The Wizard of Oz according to Vedanta, Part 1 – Br. Shankara

Sunday, October 16, 2016

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Toto, Dorothy, The LionOctober is a month for study of Karma Yoga, a spiritual path centered on selfless service to others. Working and abiding in this spirit, every activity of a karma yogi becomes a kind of worship of the Divine Presence within each person or other living being that is served.

Albert Einstein said, “If you want your children to be intelligent, read them fairy tales. If you want them to be more intelligent, read them more fairy tales.”

The Library of Congress has declared THE WIZARD OF OZ “America’s greatest and best-loved homegrown fairytale.” Published in 1901, it remains an all-time best-selling book of children’s literature. More than three million copies had already been sold by the time it entered the public domain in 1956.

For us, it’s notable that the book’s author, L. Frank Baum, was strongly influenced by Swami Vivekananda. A student of Theosophy, Baum and his family were living in Chicago in 1893; they eagerly looked forward to the Parliament of World’s Religions. Baum, his wife and mother-in-law were in the audience on September 11th when Vivekananda received a two-minute standing ovation after the Swami said simply, “Sisters and Brothers of America …”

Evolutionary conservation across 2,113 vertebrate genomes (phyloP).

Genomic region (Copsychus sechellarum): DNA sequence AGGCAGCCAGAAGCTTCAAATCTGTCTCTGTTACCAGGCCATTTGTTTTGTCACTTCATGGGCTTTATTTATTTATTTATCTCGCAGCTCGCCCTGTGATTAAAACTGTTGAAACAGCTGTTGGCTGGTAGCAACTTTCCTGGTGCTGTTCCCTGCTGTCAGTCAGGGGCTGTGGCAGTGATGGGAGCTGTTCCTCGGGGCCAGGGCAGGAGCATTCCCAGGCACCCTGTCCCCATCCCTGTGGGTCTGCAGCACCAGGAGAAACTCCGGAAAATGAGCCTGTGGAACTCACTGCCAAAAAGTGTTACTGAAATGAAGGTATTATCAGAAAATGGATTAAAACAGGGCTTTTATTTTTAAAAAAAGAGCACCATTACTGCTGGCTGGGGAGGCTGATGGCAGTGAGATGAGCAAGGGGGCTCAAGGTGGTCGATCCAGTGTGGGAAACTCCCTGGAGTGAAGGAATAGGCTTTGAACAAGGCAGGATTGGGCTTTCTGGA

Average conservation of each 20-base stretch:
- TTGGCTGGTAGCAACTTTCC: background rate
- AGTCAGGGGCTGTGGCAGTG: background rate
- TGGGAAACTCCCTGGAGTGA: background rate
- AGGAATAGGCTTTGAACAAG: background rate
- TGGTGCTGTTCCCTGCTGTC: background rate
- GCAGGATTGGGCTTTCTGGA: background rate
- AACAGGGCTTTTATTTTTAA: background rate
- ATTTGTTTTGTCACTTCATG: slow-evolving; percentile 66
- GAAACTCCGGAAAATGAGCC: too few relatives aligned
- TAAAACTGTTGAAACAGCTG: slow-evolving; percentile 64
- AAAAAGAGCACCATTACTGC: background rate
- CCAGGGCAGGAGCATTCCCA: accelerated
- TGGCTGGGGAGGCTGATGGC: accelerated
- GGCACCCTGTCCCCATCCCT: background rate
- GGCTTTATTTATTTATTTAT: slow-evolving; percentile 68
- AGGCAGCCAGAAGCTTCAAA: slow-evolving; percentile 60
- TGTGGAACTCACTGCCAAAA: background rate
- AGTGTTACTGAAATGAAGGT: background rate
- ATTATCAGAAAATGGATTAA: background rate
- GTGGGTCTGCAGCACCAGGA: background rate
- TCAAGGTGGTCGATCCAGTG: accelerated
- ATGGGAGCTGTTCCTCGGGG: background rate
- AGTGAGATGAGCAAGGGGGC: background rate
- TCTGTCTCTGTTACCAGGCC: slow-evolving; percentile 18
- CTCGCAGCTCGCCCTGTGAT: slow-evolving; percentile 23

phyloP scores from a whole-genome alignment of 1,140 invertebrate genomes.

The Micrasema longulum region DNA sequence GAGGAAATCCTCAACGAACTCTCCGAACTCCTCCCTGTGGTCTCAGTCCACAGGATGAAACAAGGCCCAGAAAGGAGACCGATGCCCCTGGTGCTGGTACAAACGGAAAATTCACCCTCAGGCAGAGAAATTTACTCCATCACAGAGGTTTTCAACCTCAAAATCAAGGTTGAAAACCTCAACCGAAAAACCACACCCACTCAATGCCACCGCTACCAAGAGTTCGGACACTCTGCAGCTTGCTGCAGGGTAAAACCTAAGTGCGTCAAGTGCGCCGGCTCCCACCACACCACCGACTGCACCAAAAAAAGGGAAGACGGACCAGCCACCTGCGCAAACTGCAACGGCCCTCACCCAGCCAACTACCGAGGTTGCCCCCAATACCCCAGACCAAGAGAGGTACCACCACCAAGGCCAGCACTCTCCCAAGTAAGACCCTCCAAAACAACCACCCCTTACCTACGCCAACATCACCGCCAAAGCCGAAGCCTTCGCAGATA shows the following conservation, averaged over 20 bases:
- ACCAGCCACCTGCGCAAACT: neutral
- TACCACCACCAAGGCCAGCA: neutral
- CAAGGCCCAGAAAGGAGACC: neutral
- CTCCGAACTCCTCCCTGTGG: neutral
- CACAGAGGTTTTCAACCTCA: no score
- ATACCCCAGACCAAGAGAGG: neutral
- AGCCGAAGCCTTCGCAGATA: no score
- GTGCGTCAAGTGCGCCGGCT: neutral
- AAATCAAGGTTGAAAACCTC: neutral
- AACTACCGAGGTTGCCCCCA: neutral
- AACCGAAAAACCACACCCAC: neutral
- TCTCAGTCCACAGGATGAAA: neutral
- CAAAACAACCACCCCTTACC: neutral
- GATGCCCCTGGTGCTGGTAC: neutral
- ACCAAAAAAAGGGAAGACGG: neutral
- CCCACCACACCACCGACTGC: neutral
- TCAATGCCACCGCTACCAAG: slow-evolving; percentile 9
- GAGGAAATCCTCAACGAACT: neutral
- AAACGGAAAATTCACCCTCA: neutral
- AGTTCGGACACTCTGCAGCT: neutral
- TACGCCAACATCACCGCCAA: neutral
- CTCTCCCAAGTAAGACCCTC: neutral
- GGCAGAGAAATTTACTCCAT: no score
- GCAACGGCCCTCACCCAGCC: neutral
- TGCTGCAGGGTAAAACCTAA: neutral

Baum attended more of Vivekananda’s talks, and was later captivated by the Swami’s best-selling book “Raja Yoga,” published in 1896. Theosophists of the time incorporated that book, and Vivekananda’s lectures on Jnana, Karma, and Bhakti yoga, into their teachings.

In this talk and discussion, we review Dorothy’s strange and wonderful journey to the Emerald City of OZ, and explore how the spiritual principles and practices taught by Vivekananda are reflected in the characters and events of Baum’s evergreen fairy tale.